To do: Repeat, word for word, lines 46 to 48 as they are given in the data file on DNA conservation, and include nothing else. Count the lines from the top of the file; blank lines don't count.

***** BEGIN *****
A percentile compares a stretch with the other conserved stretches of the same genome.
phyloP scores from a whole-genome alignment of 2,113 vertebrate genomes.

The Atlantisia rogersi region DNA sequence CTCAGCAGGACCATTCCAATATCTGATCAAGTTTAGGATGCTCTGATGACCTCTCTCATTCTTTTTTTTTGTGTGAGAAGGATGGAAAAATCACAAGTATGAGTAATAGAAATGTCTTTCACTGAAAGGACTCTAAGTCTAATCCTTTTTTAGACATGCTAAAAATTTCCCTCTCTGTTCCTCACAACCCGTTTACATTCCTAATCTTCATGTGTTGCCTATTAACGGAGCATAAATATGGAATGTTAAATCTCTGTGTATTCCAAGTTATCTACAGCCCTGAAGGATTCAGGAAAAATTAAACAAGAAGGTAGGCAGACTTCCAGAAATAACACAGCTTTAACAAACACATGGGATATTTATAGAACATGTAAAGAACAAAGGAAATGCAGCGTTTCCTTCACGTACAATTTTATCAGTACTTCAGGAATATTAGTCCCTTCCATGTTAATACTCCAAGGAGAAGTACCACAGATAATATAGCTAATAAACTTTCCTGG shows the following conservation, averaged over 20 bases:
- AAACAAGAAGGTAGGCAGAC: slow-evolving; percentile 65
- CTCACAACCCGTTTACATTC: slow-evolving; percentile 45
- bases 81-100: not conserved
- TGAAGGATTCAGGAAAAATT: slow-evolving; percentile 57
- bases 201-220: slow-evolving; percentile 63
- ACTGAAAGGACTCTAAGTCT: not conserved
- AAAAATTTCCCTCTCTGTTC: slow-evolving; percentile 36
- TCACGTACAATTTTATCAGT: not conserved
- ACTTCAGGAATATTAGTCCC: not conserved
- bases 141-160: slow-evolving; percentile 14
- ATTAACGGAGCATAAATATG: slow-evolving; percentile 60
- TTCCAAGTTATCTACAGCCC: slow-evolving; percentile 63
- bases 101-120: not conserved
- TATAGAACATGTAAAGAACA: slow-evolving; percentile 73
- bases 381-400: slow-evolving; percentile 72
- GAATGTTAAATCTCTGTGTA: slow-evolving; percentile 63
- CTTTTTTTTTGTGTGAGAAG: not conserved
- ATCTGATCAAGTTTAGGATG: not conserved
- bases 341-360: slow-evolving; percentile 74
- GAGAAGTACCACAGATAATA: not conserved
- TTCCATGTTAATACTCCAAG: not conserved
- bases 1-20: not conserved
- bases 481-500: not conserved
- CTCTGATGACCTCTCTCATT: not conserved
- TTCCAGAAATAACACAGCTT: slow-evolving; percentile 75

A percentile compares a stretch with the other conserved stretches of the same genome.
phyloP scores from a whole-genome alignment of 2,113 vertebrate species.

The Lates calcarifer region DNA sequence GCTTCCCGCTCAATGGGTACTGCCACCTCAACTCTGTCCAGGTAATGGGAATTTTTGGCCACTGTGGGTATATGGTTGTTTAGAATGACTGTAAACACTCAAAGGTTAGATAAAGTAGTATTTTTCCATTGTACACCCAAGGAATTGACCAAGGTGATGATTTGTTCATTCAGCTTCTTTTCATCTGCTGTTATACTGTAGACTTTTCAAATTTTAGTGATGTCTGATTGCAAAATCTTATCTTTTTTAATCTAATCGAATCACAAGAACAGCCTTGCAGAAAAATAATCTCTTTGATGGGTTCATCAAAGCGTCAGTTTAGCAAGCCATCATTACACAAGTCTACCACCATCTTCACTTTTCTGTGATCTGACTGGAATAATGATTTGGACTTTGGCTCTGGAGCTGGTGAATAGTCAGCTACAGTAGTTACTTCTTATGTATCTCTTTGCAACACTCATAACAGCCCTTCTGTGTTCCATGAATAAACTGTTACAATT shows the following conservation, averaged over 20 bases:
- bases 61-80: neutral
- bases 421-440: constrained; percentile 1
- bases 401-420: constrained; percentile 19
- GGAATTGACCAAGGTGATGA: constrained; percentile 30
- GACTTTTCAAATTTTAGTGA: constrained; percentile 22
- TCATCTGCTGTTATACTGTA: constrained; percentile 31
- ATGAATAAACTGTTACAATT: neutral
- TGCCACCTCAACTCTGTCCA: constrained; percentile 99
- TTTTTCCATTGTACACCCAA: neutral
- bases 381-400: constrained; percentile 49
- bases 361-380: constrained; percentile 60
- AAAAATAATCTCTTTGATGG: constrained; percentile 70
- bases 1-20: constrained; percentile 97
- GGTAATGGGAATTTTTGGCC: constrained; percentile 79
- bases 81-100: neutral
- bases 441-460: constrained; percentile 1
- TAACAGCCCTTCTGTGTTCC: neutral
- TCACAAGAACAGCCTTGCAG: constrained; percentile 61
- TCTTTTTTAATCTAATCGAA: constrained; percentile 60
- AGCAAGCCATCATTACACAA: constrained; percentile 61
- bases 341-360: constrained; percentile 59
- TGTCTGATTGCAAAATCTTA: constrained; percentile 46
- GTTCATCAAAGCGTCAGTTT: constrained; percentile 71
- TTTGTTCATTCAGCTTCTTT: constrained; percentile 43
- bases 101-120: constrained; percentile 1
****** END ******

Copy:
- bases 81-100: neutral
- bases 441-460: constrained; percentile 1
- TAACAGCCCTTCTGTGTTCC: neutral